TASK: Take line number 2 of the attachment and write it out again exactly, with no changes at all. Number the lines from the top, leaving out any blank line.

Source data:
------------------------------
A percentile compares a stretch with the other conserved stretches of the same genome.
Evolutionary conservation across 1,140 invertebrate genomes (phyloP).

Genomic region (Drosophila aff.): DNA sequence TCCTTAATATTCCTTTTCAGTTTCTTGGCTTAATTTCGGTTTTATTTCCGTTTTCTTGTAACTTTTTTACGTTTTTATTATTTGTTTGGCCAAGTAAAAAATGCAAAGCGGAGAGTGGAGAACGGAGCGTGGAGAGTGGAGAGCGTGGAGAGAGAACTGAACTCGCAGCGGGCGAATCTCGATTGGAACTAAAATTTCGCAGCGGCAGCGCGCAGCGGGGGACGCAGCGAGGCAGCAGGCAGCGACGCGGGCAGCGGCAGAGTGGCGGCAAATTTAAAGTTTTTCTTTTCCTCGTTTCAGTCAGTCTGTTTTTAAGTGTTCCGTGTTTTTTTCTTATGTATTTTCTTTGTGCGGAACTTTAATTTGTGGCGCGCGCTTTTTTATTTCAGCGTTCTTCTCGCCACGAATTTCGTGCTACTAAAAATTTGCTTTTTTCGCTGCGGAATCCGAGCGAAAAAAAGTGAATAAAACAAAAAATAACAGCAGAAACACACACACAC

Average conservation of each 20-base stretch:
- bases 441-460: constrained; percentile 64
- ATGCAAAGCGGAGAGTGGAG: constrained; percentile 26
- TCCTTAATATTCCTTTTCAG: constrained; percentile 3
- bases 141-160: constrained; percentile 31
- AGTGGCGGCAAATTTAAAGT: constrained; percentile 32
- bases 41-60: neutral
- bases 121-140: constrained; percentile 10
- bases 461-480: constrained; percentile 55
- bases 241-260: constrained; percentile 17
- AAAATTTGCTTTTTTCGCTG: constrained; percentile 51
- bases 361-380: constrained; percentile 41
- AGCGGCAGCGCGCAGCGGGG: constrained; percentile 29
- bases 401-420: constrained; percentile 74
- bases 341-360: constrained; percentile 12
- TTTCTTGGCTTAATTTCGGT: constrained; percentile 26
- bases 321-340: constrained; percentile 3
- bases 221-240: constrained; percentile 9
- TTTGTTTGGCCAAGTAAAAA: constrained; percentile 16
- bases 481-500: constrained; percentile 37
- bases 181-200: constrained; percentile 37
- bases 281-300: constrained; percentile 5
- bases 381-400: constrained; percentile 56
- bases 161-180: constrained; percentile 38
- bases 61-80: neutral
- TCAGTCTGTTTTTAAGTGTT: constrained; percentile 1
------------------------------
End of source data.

Evolutionary conservation across 1,140 invertebrate genomes (phyloP).